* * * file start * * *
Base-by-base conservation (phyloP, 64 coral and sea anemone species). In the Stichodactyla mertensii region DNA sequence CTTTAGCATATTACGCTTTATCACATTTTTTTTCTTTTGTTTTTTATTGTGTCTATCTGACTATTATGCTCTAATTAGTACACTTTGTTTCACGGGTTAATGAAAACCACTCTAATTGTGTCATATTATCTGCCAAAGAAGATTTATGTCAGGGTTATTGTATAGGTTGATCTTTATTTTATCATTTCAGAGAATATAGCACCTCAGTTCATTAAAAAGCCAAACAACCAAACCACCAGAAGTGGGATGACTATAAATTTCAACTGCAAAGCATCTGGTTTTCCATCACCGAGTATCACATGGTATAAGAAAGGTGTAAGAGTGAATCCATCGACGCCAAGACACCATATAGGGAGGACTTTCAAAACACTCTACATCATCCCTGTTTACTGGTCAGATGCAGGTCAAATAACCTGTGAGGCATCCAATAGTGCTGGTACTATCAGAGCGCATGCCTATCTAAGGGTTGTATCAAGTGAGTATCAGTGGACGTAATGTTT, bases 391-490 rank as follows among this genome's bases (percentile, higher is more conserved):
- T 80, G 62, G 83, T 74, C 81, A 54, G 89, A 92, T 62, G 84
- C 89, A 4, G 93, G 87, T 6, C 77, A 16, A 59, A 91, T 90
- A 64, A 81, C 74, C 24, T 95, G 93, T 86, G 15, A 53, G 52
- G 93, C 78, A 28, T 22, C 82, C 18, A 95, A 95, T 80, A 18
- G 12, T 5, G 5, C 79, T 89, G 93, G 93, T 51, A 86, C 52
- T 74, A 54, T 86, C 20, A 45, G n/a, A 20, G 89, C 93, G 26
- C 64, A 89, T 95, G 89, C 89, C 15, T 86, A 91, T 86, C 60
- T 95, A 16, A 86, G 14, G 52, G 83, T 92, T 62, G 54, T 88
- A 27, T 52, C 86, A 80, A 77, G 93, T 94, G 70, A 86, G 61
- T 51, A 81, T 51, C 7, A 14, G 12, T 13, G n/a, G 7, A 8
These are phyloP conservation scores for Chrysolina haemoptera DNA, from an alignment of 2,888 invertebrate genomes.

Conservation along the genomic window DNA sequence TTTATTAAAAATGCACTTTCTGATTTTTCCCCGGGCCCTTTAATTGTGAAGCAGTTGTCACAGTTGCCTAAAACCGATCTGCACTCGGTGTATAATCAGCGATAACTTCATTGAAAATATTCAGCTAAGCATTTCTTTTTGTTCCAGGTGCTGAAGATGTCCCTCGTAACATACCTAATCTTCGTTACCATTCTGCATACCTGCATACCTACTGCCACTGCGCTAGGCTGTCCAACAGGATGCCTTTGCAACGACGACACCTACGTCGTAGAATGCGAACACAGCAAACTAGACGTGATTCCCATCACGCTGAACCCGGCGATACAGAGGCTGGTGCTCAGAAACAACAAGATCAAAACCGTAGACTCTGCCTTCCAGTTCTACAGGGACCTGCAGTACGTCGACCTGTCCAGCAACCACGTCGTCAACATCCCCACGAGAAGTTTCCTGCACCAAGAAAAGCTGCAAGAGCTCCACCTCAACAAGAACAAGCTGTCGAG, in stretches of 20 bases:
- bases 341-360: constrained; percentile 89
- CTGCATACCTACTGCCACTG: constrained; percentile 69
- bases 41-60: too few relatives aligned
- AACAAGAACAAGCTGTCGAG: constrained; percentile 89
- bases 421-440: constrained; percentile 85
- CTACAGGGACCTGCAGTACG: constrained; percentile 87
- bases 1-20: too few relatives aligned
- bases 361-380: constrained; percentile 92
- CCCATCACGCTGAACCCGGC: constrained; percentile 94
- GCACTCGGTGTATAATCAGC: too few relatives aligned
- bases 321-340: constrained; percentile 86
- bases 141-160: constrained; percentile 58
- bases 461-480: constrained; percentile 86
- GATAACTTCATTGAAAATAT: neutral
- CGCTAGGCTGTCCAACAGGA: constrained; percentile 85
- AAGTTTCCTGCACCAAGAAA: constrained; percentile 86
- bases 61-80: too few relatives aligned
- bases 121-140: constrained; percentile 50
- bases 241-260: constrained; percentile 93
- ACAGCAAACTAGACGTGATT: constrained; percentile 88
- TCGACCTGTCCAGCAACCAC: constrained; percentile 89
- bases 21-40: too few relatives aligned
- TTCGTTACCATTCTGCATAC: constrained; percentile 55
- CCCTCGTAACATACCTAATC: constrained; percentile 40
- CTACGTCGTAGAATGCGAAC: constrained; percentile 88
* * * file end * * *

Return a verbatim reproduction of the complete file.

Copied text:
Base-by-base conservation (phyloP, 64 coral and sea anemone species). In the Stichodactyla mertensii region DNA sequence CTTTAGCATATTACGCTTTATCACATTTTTTTTCTTTTGTTTTTTATTGTGTCTATCTGACTATTATGCTCTAATTAGTACACTTTGTTTCACGGGTTAATGAAAACCACTCTAATTGTGTCATATTATCTGCCAAAGAAGATTTATGTCAGGGTTATTGTATAGGTTGATCTTTATTTTATCATTTCAGAGAATATAGCACCTCAGTTCATTAAAAAGCCAAACAACCAAACCACCAGAAGTGGGATGACTATAAATTTCAACTGCAAAGCATCTGGTTTTCCATCACCGAGTATCACATGGTATAAGAAAGGTGTAAGAGTGAATCCATCGACGCCAAGACACCATATAGGGAGGACTTTCAAAACACTCTACATCATCCCTGTTTACTGGTCAGATGCAGGTCAAATAACCTGTGAGGCATCCAATAGTGCTGGTACTATCAGAGCGCATGCCTATCTAAGGGTTGTATCAAGTGAGTATCAGTGGACGTAATGTTT, bases 391-490 rank as follows among this genome's bases (percentile, higher is more conserved):
- T 80, G 62, G 83, T 74, C 81, A 54, G 89, A 92, T 62, G 84
- C 89, A 4, G 93, G 87, T 6, C 77, A 16, A 59, A 91, T 90
- A 64, A 81, C 74, C 24, T 95, G 93, T 86, G 15, A 53, G 52
- G 93, C 78, A 28, T 22, C 82, C 18, A 95, A 95, T 80, A 18
- G 12, T 5, G 5, C 79, T 89, G 93, G 93, T 51, A 86, C 52
- T 74, A 54, T 86, C 20, A 45, G n/a, A 20, G 89, C 93, G 26
- C 64, A 89, T 95, G 89, C 89, C 15, T 86, A 91, T 86, C 60
- T 95, A 16, A 86, G 14, G 52, G 83, T 92, T 62, G 54, T 88
- A 27, T 52, C 86, A 80, A 77, G 93, T 94, G 70, A 86, G 61
- T 51, A 81, T 51, C 7, A 14, G 12, T 13, G n/a, G 7, A 8
These are phyloP conservation scores for Chrysolina haemoptera DNA, from an alignment of 2,888 invertebrate genomes.

Conservation along the genomic window DNA sequence TTTATTAAAAATGCACTTTCTGATTTTTCCCCGGGCCCTTTAATTGTGAAGCAGTTGTCACAGTTGCCTAAAACCGATCTGCACTCGGTGTATAATCAGCGATAACTTCATTGAAAATATTCAGCTAAGCATTTCTTTTTGTTCCAGGTGCTGAAGATGTCCCTCGTAACATACCTAATCTTCGTTACCATTCTGCATACCTGCATACCTACTGCCACTGCGCTAGGCTGTCCAACAGGATGCCTTTGCAACGACGACACCTACGTCGTAGAATGCGAACACAGCAAACTAGACGTGATTCCCATCACGCTGAACCCGGCGATACAGAGGCTGGTGCTCAGAAACAACAAGATCAAAACCGTAGACTCTGCCTTCCAGTTCTACAGGGACCTGCAGTACGTCGACCTGTCCAGCAACCACGTCGTCAACATCCCCACGAGAAGTTTCCTGCACCAAGAAAAGCTGCAAGAGCTCCACCTCAACAAGAACAAGCTGTCGAG, in stretches of 20 bases:
- bases 341-360: constrained; percentile 89
- CTGCATACCTACTGCCACTG: constrained; percentile 69
- bases 41-60: too few relatives aligned
- AACAAGAACAAGCTGTCGAG: constrained; percentile 89
- bases 421-440: constrained; percentile 85
- CTACAGGGACCTGCAGTACG: constrained; percentile 87
- bases 1-20: too few relatives aligned
- bases 361-380: constrained; percentile 92
- CCCATCACGCTGAACCCGGC: constrained; percentile 94
- GCACTCGGTGTATAATCAGC: too few relatives aligned
- bases 321-340: constrained; percentile 86
- bases 141-160: constrained; percentile 58
- bases 461-480: constrained; percentile 86
- GATAACTTCATTGAAAATAT: neutral
- CGCTAGGCTGTCCAACAGGA: constrained; percentile 85
- AAGTTTCCTGCACCAAGAAA: constrained; percentile 86
- bases 61-80: too few relatives aligned
- bases 121-140: constrained; percentile 50
- bases 241-260: constrained; percentile 93
- ACAGCAAACTAGACGTGATT: constrained; percentile 88
- TCGACCTGTCCAGCAACCAC: constrained; percentile 89
- bases 21-40: too few relatives aligned
- TTCGTTACCATTCTGCATAC: constrained; percentile 55
- CCCTCGTAACATACCTAATC: constrained; percentile 40
- CTACGTCGTAGAATGCGAAC: constrained; percentile 88